Historically, the biomanufacturing of cell therapy products has involved two successive steps: 1) establish stable cell lines by transfection, and 2) large-scale production of the cells. In a recent proof-of-concept study, Dr. Rancourt and colleagues described a one-step integrated approach in which the genetic modification step was combined with large-scale expression. Primary human fibroblasts are transfected in a continuous stirred-suspension bioreactor, and the processing platform allows key variables, such as microcarrier type, agitation rate, or dissolved oxygen concentration, to be adjusted. One of the unique features of this approach is the nonviral transfection of cells on microcarriers in the bioreactor.
Dr. Rancourt and colleagues examined nine microcarrier types—which differ in their charge, size, surface coating, and surface area—and found that each of them affects cell attachment, proliferation, and transfection efficiency in different ways. “The biggest challenge is to try to optimize transfection on microcarriers,” notes Dr. Rancourt. Transfection in the stirred-suspension bioreactor was more efficient than in static planar cultures, and cells grew faster and more uniformly. “It would be ideal if we could eliminate the requirement for first generating the genetically modified cells in a static culture dish and do everything directly in a bioreactor, so that we can eliminate the need for all human intervention,” says Dr. Rancourt.
Using Lentivirus-Derived Nanoparticles as Delivery Tools
“We had the idea that if we could manipulate a virus to bring a protein into cells, that would be an interesting tool for protein delivery,” says Jacob G. Mikkelsen, Ph.D., professor of biomedicine at Aarhus University. Previously, Dr. Mikkelsen and colleagues used lentivirus-derived nanoparticles to deliver nucleases and DNA transposases fused to the N-terminus of the Gag or Gag/Pol polypeptides. “Our idea was to manipulate the virus and fool it into bringing the protein together with its own viral proteins into the cell, but we were uncertain whether the virus would allow this extra uptake of foreign protein,” adds Dr. Mikkelsen.
More recently, investigators in Dr. Mikkelsen’s lab revealed the functionality of lentivirus-derived nanoparticles in which the piggyBac transposase was fused to the C-terminus of the integrase protein. “It is all about trying to find a good balance where the virus accepts this extra fusion protein,” notes Dr. Mikkelsen. Protein uptake in these nanoparticles was rapid and led to high enzymatic activity of the transposase. “If we look inside the cells where the virus delivers the protein, we don’t have massive amounts of proteins, but we see activity, which means that even from the small amount of protein that we deliver with a virus, some gets into the nucleus,” Dr. Mikkelsen points out.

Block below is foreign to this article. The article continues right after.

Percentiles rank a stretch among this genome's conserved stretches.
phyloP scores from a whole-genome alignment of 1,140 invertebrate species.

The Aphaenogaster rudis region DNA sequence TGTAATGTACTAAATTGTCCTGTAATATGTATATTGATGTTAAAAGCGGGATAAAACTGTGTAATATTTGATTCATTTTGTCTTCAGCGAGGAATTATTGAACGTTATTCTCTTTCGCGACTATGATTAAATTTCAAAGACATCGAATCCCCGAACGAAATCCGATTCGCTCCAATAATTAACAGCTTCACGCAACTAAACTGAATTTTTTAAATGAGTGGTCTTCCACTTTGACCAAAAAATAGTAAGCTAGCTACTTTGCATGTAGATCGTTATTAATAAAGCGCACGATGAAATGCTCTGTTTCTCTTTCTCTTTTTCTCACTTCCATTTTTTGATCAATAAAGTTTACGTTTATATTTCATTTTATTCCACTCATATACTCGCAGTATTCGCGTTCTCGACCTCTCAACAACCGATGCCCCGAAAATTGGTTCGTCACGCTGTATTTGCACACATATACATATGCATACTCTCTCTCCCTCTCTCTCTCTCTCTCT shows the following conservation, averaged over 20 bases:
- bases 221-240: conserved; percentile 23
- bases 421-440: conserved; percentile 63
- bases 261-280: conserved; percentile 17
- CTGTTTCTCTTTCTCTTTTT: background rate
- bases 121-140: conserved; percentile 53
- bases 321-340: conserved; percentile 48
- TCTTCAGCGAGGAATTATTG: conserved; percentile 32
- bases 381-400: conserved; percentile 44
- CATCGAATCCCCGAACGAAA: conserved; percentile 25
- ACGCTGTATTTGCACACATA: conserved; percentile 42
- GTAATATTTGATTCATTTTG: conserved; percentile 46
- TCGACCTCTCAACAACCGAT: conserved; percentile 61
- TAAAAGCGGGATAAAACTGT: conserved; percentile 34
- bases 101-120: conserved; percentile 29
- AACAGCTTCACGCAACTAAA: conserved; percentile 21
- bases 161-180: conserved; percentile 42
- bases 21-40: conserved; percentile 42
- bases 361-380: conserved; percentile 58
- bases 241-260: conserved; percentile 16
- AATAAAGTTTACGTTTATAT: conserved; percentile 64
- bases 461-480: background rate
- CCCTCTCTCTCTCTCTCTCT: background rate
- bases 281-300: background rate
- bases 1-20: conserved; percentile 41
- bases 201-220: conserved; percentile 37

A key difference between DNA transfection and the use of lentivirus-derived nanoparticles as delivery tools emerged when Dr. Mikkelsen and colleagues compared the number of transposon copies that were inserted using the two approaches. “Our observation is not straightforward to explain, but whereas we normally notice a lot of variation with DNA transfection, we see only one insertion per cell with the virus system,” clarifies Dr. Mikkelsen. “We believe this is an indication that variation in uptake between cells is much reduced using a virus-based approach.”
An advantage of introducing less cargo into the cell is the improved safety profile. “Something we are interested in is to see if we can use our viral delivery system to co-deliver a protein and genetic information into a cell at the same time,” says Dr. Mikkelsen. For example, Cas9 protein and a gRNA expression cassette could be introduced into a cell together. “Then we would have a genome editing bullet that delivers both components that are needed for CRISPR editing, and this could provide an alternative to other ways of doing it,” suggests Dr. Mikkelsen.